6. Joe Satriani – Nineteen Eighty
Satch’s Nineteen Eighty is two for two with the riff now joining the solo in our end of year Top 10. A feel-good instrumental that harks back to the pre-shred golden age, when a young Eddie Van Halen arrived in a flash, sawdust on his pants from workshopping more innovation into his guitar, lightning in his fingers.
It was a time when Satch was coming to the end of the road with The Squares, his talent soon to gravitate towards the hitherto unfathomed potential of the guitar rock instrumental. 40 years later he has perfected it: his bubbling hot tone is always a sound to savor, like hearing the school bell that marks the end of term and the promise of a long, hot summer ahead.
5. John Petrucci – Gemini
Trivia alert: John Petrucci is not a Gemini. His star sign is Cancer. You know how we can tell that? Well, it’s in this riff. Listen to it. Taken from Terminal Velocity, his 2020 solo album and tour de force of progressive metal guitar playing, the Gemini riff takes a sideways approach (remember, Cancer, that’s the crab one) from the avowedly exotic leads that precede it.
It’s a 21st-century Iommi style riff with a bluesy turnaround of sorts, y’know, if the T-1000 attempted one, and it takes you by surprise, leaving you wanting more. Yup, a bit like eating crab! No, you’re right, horoscopes are dumb. But this riff, and Petrucci teasing us with it before sidelining it for pastures more melodic, is very clever indeed.
2020 has been full of surprise collaborations – William Shatner and Ritchie Blackmore, anyone? (opens in new tab) – but none were quite so successful as the teaming of Emma Ruth Rundle's ethereal baritone stylings with Thou's sludge-metal assault. Their collaborative masterpiece, May Our Chambers Be Full, is brimming with impossibly heavy riffs, but lead-off single Ancestral Recall takes the crown for the absolute sledgehammer that lands at 58 seconds in – a chromatic gut-punch that's up there with the most punishing drop-tuned riffs of the past decade. What's more, Thou's Andy Gibbs taught us how to play it (opens in new tab) as part of this year's Sick Riffs series. Learn it. Now. – Michael Astley-Brown
4. Psychedelic Porn Crumpets – Tally-Ho
What are they putting in those Psychedelic Porn Crumpets? The recipe surely is not FDA-approved, for this trippy, astral little groover has a lysergic quality that places it at an extra-dimensional remove from the others on this list.
Of course, the video plants the suggestion but this sound is ripe for such tricks of the mind. George Harrison went to India. These cats took over the Play-Doh factory and started fashioning all-new worlds. There are easier paths to mind expansion than climbing into the progressive stylings of Jack McEwan and Luke Parish but they are not legal in all 50 states.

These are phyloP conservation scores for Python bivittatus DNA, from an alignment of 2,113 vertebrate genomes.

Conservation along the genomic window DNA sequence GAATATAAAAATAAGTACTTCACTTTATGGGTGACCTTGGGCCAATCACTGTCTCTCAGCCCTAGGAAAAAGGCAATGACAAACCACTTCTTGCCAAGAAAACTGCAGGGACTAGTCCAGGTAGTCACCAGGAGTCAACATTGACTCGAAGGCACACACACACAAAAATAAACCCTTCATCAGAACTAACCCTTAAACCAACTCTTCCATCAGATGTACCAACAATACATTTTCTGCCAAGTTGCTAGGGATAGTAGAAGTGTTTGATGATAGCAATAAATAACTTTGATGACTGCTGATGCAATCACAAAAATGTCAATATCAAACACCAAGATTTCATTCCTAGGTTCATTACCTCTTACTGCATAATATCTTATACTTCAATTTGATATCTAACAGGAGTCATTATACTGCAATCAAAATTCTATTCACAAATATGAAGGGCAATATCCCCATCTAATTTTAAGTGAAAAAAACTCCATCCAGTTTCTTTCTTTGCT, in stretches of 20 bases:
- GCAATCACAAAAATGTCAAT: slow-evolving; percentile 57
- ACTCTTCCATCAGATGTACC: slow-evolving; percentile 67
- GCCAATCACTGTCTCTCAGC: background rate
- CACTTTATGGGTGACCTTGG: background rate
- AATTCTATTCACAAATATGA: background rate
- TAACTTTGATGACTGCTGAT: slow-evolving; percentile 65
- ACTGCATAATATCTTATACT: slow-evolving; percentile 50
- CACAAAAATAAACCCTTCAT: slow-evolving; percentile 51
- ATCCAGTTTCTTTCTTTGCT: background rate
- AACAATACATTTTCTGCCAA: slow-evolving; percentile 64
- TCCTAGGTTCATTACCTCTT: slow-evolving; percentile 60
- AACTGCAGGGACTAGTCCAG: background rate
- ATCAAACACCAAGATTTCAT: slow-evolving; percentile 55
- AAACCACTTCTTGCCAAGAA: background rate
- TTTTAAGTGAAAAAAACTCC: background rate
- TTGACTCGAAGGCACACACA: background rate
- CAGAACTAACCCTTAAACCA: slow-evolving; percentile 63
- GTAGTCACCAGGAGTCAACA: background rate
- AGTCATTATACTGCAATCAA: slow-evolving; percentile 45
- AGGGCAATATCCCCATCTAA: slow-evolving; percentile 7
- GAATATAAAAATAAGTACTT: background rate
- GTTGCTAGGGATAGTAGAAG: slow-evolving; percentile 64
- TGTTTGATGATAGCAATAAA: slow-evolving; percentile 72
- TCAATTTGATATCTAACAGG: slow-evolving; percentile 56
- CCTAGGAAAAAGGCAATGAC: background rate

3. Trivium – What The Dead Men Say
Cory Beaulieu and Matt Heafy are like the Jordan and Pippen of contemporary heavy metal guitar playing – offense, defense, lead, rhythm… It’s just what they do, effortlessly passing those parts back and forth, switching up tempos and plays.
What The Dead Men Say is a case in point. Is there a trick in the book that was left in the control room? This is your third favorite riff of the year, but which one? There’s at least three, four. Any advance on four? The first pulls you in, the second antes up with Duplantier-esque pick scrapes, the third brings in third-generation Gothenburg melodies and a technical excellence that underpins all of their work.
2. Demon Fire – AC/DC
The quality control on AC/DC’s Power Up is unimpeachable. Blues is at the heart of it, of course. Blues is writ large throughout rock ’n’ roll, and that is AC/DC’s thing. But where the blues legend suggests a faustian pact, we’d rather suspect that the Australian rock institution made a similar deal with electricity. That high-voltage exuberance shows no sign of waning, even after Malcolm Young’s passing.
Not even death could stop his ideas from continuing to set the standard for rock rhythm guitar, with cowriting credits on all tracks here, with riffs dating way back to the Black Ice sessions. The Demon Fire riff is a single-note blues-rocker. Traditional, old-school in a sense, but anything but safe. Well, electricity is old, too. Touch a live wire, and it’ll still shock you good. The same principle applies here.
1. Alter Bridge – Last Rites
Last Rites paints a happy ursine nativity scene in which Mark Tremonti’s signature PRS amp and guitar are the proud parents of a yowling 200lb grizzly bear riff, which soon busies itself with the urgent business of flattening stuff and being badass.
There’s a sophistication to Alter Bridge’s oeuvre, a technical prowess and meticulous delivery, so sometimes we overlook the heaviness, the weight in Tremonti’s guitar parts. It’s a weight augmented by his bends, which like latter-day Jerry Cantrell, moves the earth beneath your feet.
You know this riff is gold. Tremonti doesn’t even feel the need for a solo. We agree: you don’t interrupt a rhythm figure like this. That’d be like getting in between a grizzly and a pork chop.